Falkland Palace is a royal palace of the Scottish Kings. Before Falkland Palace was built a hunting lodge existed on the site in the 12th century. This lodge was expanded in the 13th century and became a castle which was owned by the Earls of Fife, the famous Clan MacDuff.
Between 1501 and 1541 Kings James IV and James V transformed the old castle into a beautiful renaissance royal palace. Falkland was included in the 'morning gift' that James VI gave to his bride Anne of Denmark.
For five hours in the morning of 28 June 1592 Francis Stewart, Earl of Bothwell and his men attempted to capture the palace and James VI and Anne of Denmark. They attempted to batter down the back gate but were repulsed by gunshots. The king withdrew to the gatehouse tower and his guard shot at Bothwell's men. Bothwell abandoned the attack at 7 o'clock in the morning, and rode away with the king's horses.
After the Union of the Crowns in 1603, the architect James Murray repaired the palace for the visit of King James in 1617. In 1887 John, 3rd Marquis of Bute purchased the estates of Falkland and started a 20-year restoration of the palace. At the time the Palace was a ruin with no windows or doors. Thanks to his restoration work and considerable budget the Palace remains standing today.
Today there is much to explore as you walk through the palace, taking in the detailed panelling in the drawing room, the stunning Chapel Royal (where mass is still said every Sunday morning) and the fascinating painted walls of the library, as well as the re-created royal apartments.References:
The Church of St Eustace was built between 1532-1632. St Eustace"s is considered a masterpiece of late Gothic architecture. The church’s reputation was strong enough of the time for it to be chosen as the location for a young Louis XIV to receive communion. Mozart also chose the sanctuary as the location for his mother’s funeral. Among those baptised here as children were Richelieu, Jeanne-Antoinette Poisson, future Madame de Pompadour and Molière, who was also married here in the 17th century. The last rites for Anne of Austria, Turenne and Mirabeau were pronounced within its walls. Marie de Gournay is buried there.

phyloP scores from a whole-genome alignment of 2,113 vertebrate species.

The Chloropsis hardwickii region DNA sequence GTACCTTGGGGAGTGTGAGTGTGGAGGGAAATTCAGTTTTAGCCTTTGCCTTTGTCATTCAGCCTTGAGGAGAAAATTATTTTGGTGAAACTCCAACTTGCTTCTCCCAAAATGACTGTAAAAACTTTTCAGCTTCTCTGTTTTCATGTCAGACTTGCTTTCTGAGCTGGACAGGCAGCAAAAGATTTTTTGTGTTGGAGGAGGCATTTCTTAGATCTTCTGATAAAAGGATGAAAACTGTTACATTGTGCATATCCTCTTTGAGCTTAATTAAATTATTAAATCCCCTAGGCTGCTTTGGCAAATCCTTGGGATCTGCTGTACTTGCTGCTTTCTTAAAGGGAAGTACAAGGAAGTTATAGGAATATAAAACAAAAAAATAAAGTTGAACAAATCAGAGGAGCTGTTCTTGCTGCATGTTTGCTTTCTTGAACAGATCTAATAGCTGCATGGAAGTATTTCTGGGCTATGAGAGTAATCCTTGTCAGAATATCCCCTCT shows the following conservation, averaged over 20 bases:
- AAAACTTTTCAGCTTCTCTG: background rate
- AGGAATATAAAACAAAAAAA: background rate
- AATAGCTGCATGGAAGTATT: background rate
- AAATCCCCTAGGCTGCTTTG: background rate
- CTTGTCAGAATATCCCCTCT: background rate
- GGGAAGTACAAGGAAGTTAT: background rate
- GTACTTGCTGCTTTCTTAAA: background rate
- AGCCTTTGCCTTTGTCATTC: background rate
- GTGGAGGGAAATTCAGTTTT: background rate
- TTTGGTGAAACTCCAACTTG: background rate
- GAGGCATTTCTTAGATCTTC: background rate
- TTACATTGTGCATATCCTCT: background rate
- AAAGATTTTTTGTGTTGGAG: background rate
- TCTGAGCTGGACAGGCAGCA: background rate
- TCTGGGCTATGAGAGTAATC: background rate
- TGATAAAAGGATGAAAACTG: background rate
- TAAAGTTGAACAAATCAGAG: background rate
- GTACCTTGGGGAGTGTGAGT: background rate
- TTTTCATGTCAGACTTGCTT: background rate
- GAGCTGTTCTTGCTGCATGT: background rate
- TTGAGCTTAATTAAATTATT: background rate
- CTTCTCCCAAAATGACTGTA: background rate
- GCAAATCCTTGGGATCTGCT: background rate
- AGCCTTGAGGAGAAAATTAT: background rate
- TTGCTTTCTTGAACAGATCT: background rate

The origins of Saint Eustache date back to 13th century. The church became a parish church in 1223, thanks to a man named Jean Alais who achieved this by taxing the baskets of fish sold nearby, as granted by King Philip Augustus. To thank such divine generosity, Alais constructed a chapel dedicated to Sainte-Agnès, a Roman martyr. The construction of the current church began in 1532, the work not being finally completed until 1637. The name of the church refers to Saint Eustace, a Roman general of the second century AD who was burned, along with his family, for converting to Christianity, and it is believed that it was the transfer of a relic of Saint Eustache from the Abbey to Saint-Denis to the Church of Saint Eustache which resulted in its naming. Jeanne Baptiste d"Albert de Luynes was baptised here.
According to tourist literature on-site, during the French Revolution the church, like most churches in Paris, was desecrated, looted, and used for a time as a barn. The church was restored after the Revolution had run its course and remains in use today. Several impressive paintings by Rubens remain in the church today. Each summer, organ concerts commemorate the premieres of Berlioz’s Te Deum and Liszt’s Christus here in 1886.
The church is an example of a Gothic structure clothed in Renaissance detail. The church is relatively short in length at 105m, but its interior is 33.45m high to the vaulting. At the main façade, the left tower has been completed in Renaissance style, while the right tower remains a stump. The front and rear aspects provide a remarkable contrast between the comparatively sober classical front and the exuberant rear, which integrates Gothic forms and organization with Classical details. The L"écoute sculpture by Henri de Miller appears outside the church, to the south. A Keith Haring sculpture stands in a chapel of the church.
The Chapel of the Virgin was built in 1640 and restored from 1801 to 1804. It was inaugurated by Pius VII on the 22nd of December, 1804 when he came to Paris for the coronation of Napoleon. The apse chapel, with a ribbed cul-de-four vault, has at its centre a sculpture of the Virgin and Child of Jean-Baptiste Pigalle that the painter Thomas Couture highlighted by three large paintings.
With 8,000 pipes, the organ is reputed to be the largest pipe organ in France, surpassing the organs of Saint Sulpice and Notre Dame de Paris. The organ originally constructed by P.-A. Ducroquet was powerful enough for the premiere of Hector Berlioz" titanic Te Deum to be performed at St-Eustache in 1855.